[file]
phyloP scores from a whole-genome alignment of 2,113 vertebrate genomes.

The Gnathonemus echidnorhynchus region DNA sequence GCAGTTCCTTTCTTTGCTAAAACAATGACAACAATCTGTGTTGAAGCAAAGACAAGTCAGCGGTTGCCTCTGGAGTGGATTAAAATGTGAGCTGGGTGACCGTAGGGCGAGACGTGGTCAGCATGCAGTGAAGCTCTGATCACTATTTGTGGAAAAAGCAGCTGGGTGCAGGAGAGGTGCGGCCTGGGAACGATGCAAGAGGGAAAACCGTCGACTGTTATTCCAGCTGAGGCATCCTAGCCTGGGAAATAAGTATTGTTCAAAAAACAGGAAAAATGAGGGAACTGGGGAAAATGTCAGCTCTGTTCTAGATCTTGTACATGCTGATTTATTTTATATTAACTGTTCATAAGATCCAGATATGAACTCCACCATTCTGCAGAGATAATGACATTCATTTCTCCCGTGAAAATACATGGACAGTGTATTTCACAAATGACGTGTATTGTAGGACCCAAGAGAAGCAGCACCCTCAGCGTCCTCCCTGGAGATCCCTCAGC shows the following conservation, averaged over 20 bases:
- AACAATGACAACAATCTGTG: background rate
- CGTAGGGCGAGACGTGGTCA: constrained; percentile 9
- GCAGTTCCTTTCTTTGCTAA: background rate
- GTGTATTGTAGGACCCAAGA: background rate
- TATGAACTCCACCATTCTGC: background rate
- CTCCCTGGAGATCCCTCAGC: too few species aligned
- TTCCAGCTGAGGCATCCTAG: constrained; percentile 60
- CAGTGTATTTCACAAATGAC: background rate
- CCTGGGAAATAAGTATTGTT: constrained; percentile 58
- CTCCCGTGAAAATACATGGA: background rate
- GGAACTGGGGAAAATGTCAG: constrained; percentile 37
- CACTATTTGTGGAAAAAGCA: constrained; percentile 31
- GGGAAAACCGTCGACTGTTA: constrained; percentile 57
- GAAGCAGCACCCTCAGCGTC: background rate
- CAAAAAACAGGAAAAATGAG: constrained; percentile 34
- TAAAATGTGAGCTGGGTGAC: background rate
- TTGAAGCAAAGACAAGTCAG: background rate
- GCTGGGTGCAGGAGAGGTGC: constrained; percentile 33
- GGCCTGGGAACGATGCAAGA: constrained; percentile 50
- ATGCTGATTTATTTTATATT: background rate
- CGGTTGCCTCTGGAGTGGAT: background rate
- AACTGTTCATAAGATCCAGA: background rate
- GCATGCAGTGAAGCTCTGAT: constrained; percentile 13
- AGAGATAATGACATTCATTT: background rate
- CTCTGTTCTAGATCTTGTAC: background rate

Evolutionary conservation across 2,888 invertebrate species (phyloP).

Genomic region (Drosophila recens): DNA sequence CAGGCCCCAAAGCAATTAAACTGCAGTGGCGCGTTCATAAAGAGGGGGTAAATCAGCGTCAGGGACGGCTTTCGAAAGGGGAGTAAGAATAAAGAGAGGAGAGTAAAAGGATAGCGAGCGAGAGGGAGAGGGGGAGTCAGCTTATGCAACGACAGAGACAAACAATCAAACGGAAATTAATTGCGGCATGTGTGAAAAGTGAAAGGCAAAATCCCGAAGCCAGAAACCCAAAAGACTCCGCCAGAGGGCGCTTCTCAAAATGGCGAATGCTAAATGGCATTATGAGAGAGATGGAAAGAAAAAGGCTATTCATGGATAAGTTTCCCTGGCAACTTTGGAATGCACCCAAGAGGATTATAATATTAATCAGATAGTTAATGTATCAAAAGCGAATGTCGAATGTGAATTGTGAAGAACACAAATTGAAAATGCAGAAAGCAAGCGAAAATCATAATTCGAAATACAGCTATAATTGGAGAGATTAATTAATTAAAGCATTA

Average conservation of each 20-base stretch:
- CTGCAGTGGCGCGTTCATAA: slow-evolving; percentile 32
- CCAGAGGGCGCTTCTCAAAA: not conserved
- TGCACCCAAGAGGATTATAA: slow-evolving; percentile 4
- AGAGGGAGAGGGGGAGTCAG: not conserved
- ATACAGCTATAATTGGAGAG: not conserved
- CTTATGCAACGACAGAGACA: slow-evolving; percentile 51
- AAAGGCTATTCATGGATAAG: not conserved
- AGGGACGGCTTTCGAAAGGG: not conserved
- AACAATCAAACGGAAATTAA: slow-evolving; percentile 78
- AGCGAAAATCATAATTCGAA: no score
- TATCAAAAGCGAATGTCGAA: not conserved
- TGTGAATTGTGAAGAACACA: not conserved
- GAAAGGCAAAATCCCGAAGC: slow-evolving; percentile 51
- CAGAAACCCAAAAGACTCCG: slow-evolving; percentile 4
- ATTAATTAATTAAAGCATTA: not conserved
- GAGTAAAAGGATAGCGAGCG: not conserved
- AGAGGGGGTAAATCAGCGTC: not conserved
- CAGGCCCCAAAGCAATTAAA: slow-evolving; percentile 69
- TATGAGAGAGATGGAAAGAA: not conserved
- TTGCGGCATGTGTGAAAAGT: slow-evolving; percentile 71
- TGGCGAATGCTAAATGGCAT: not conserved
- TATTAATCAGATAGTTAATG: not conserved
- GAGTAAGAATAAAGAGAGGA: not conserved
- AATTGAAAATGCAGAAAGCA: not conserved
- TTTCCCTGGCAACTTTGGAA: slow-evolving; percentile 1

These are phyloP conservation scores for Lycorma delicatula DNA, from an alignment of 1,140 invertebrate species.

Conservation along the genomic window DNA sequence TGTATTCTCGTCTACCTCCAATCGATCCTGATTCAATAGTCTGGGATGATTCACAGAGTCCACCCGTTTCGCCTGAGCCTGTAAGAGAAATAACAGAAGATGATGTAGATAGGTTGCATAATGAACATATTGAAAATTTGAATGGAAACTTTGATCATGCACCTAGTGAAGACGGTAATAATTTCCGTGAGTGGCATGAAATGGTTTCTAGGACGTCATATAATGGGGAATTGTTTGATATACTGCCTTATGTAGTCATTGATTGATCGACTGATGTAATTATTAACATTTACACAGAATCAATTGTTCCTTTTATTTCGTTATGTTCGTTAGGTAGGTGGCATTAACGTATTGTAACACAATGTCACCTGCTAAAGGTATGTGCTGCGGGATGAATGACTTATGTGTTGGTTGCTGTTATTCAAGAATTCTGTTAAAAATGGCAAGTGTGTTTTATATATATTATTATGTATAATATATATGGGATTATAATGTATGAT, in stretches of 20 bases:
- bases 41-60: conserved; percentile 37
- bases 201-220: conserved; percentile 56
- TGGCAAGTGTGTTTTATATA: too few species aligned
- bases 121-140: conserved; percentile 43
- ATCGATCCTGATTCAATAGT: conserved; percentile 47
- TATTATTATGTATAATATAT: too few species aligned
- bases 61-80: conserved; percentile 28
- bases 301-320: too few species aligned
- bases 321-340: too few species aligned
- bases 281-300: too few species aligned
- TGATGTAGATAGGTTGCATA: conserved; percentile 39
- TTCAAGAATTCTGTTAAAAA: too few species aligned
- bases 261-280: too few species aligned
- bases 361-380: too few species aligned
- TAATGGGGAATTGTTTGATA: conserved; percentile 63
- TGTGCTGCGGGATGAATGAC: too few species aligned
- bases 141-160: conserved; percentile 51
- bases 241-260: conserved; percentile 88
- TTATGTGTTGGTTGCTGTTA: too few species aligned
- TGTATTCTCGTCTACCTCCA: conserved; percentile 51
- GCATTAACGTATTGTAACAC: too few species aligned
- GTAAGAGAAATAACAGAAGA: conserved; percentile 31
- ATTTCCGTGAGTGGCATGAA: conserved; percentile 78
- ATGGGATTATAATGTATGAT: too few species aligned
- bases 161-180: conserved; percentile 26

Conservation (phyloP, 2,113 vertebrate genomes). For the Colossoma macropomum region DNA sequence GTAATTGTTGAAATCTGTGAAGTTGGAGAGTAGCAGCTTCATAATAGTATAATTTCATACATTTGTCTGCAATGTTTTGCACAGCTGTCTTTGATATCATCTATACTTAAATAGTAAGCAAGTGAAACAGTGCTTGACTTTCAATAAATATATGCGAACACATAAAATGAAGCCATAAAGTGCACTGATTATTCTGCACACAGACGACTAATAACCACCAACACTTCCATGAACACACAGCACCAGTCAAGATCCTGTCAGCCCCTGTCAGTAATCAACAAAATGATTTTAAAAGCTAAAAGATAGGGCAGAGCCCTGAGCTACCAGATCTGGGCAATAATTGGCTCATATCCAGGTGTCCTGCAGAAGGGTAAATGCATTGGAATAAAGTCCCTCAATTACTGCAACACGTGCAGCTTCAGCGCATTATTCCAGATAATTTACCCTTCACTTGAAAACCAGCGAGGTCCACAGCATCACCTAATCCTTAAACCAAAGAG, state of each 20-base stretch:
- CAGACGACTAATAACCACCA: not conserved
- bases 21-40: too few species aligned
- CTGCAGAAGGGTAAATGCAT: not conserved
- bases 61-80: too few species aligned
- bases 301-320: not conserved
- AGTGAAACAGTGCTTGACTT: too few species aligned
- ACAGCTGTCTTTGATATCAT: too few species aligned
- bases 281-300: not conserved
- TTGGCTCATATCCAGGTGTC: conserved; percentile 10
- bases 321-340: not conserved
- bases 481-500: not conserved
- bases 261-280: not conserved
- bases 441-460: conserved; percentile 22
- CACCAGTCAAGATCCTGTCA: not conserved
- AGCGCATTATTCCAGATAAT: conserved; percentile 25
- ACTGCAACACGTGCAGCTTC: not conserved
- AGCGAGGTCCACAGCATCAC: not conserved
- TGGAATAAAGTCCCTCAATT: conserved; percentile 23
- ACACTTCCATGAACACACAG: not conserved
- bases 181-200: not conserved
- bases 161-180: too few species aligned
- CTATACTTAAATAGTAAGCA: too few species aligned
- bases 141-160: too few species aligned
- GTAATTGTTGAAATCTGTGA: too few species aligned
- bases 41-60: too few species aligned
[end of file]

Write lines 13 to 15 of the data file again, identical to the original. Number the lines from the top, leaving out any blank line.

- GGAACTGGGGAAAATGTCAG: constrained; percentile 37
- CACTATTTGTGGAAAAAGCA: constrained; percentile 31
- GGGAAAACCGTCGACTGTTA: constrained; percentile 57